As additional confirmation, on the Windows Embedded devices, she checks the properties of Configuration Manager in Control Panel and compares them to standard Windows computers that are managed by the site. For example, on the Components tab, the Hardware Inventory Agent displays Enabled, and on the Actions tab, there are 11 available actions, which include Application Deployment Evaluation Cycle and Discovery Data Collection Cycle.
Confident that the clients are successfully installed, assigned, and receiving client policy from the management point, Jane then manually enables the write filters by following the instructions from the OEM.
Now that the Configuration Manager client is installed on the Windows Embedded devices, Jane confirms that she can manage them in the same way as she manages the standard Windows clients. For example, from the Configuration Manager console, she can remotely manage them by using remote control, initiate client policy for them, and view client properties and hardware inventory.
Because these devices are joined to an Active Directory domain, she does not have to manually approve them as trusted clients and confirms from the Configuration Manager console that they are approved.
To install the interactive presentation software, Jane runs the Deploy Software Wizard and configures a required application. On the User Experience page of the wizard, in the Write filter handling for Windows Embedded devices section, she accepts the default option that selects Commit changes at deadline or during a maintenance window (requires restarts).
Jane keeps this default option for write filters to ensure that the application persists after a restart, so that it is always available to the visitors using the kiosks. The daily maintenance window provides a safe period during which the restarts for installation and any updates can occur.
Jane deploys the application to the Windows Embedded devices collection.
To configure definition updates for Endpoint Protection, Jane uses software updates and runs the Create Automatic Deployment Rule Wizard. She selects the Definition Updates template to prepopulate the wizard with settings that are appropriate for Endpoint Protection.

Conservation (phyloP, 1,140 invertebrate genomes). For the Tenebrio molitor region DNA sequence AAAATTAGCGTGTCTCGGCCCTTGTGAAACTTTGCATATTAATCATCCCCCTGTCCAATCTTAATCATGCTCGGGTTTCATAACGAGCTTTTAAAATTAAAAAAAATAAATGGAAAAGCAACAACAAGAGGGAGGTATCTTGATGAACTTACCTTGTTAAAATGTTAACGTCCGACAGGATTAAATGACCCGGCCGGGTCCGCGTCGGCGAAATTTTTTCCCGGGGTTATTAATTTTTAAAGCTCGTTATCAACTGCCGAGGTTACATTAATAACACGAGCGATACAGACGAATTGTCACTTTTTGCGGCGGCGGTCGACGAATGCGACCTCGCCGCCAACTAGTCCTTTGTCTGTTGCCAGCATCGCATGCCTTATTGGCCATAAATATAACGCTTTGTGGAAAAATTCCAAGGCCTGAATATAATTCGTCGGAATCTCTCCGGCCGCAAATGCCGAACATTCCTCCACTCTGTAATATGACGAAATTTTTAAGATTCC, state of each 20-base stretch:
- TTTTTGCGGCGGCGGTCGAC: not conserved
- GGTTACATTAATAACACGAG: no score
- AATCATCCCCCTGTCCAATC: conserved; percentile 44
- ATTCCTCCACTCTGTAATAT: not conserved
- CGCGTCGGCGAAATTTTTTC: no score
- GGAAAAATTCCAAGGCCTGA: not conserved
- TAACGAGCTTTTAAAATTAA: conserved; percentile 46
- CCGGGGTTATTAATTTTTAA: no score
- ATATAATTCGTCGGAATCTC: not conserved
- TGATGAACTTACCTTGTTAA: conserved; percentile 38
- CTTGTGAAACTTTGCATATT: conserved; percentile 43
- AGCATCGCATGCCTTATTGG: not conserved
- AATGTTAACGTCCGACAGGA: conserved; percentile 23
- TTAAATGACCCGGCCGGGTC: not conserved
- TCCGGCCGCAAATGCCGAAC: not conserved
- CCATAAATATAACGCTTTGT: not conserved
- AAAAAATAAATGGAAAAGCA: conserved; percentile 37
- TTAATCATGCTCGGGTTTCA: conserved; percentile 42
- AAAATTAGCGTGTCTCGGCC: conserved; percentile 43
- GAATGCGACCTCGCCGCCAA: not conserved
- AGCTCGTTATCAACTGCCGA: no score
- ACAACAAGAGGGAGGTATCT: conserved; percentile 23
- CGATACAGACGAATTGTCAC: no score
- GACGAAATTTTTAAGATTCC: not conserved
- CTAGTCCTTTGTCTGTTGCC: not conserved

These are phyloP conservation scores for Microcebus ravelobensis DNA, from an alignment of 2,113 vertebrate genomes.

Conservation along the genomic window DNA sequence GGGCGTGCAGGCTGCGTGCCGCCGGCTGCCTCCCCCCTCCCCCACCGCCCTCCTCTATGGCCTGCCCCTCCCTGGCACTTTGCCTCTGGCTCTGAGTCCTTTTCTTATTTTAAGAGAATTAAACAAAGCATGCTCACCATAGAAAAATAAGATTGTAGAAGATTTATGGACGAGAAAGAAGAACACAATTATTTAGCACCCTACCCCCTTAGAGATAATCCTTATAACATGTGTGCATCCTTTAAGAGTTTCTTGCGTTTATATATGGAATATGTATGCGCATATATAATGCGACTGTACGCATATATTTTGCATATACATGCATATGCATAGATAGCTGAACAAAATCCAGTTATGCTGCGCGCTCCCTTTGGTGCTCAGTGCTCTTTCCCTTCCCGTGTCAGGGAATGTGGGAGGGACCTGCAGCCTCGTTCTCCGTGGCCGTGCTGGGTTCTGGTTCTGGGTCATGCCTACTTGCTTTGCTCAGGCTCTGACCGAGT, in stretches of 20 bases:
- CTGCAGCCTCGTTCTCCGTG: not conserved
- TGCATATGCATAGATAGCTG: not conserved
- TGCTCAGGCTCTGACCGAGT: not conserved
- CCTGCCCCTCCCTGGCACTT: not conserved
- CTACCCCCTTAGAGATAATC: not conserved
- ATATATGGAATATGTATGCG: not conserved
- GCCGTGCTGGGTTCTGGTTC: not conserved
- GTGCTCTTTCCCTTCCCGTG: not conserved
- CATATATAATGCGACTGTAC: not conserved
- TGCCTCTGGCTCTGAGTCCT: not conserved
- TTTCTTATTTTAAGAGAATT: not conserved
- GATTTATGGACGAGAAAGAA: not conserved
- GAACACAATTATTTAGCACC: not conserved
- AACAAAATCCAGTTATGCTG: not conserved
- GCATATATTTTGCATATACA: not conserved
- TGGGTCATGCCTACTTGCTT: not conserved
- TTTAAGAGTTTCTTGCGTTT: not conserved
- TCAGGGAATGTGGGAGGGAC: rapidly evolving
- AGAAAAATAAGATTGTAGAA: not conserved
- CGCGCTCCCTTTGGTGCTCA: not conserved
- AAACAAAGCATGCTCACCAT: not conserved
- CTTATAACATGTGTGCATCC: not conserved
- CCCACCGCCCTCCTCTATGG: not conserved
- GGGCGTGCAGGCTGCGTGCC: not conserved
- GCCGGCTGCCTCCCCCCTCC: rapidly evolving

These settings include the following on the User Experience page of the wizard:
Jane keeps these default settings. Together, these two options with this configuration allow any software update definitions for Endpoint Protection to be installed in the overlay during the day and not wait to be installed and committed during the maintenance window. This configuration best meets the company security policy for computers to run up-to-date antimalware protection.
Jane selects the Windows Embedded devices collection for the automatic deployment rule.
Step 3: Configure Configuration Manager Software Updates to Deliver Definition Updates to Client Computers in How to Configure Endpoint Protection in Configuration Manager
Jane decides to configure a maintenance task that periodically commits all changes on the overlay. This task is to support the software update definitions deployment, to reduce the number of updates that accumulate and must be installed again, each time the device restarts. In her experience, this helps the antimalware programs run more efficiently.
Jane first creates a custom task sequence that has no settings other than the name. She runs the Create Task Sequence Wizard:
Jane then deploys this custom task sequence to the Windows Embedded devices collection, and configures the schedule to run every month. As part of the deployment settings, she selects the Commit changes at deadline or during a maintenance window (requires restarts) check box to persist the changes after a restart. To configure this deployment, she selects the custom task sequence that she just created, and then on the Home tab, in the Deployment group, she clicks Deploy to start the Deploy Software Wizard:
For the kiosks to run automatically, Jane writes a script to configure the devices for the following settings:
Jane uses packages and programs to deploy this script to the Windows Embedded devices collection. When she runs the Deploy Software Wizard, she again selects the Commit changes at deadline or during a maintenance window (requires restarts) check box to persist the changes after a restart.
The following morning, Jane checks the Windows Embedded devices. She confirms the following:
Jane monitors the kiosks and reports the successful management of them to her manager. As a result, 20 kiosks are ordered for the visitor center.
To avoid the manual installation of the Configuration Manager client, which requires manually disabling and then enabling the write filters, Jane ensures that the order includes a customized image that already includes the installation and site assignment of the Configuration Manager SP1 client. In addition, the devices are named according to the company naming format.
The kiosks are delivered to the visitor center a week before it opens. During this time, the kiosks are connected to the network, all device management for them is automatic, and no local administrator is required. Jane confirms that the kiosks are functioning as required:
The clients on the kiosks complete site assignment and download the trusted root key from Active Directory Domain Services.
The clients on the kiosks are automatically added to the Windows Embedded devices collection and configured with the maintenance window.
The Endpoint Protection client is installed and has the latest software update definitions for antimalware protection.
The interactive presentation software is installed and runs automatically, ready for visitors.
After this initial setup, any restarts that might be required for updates occur only when the visitor center is closed.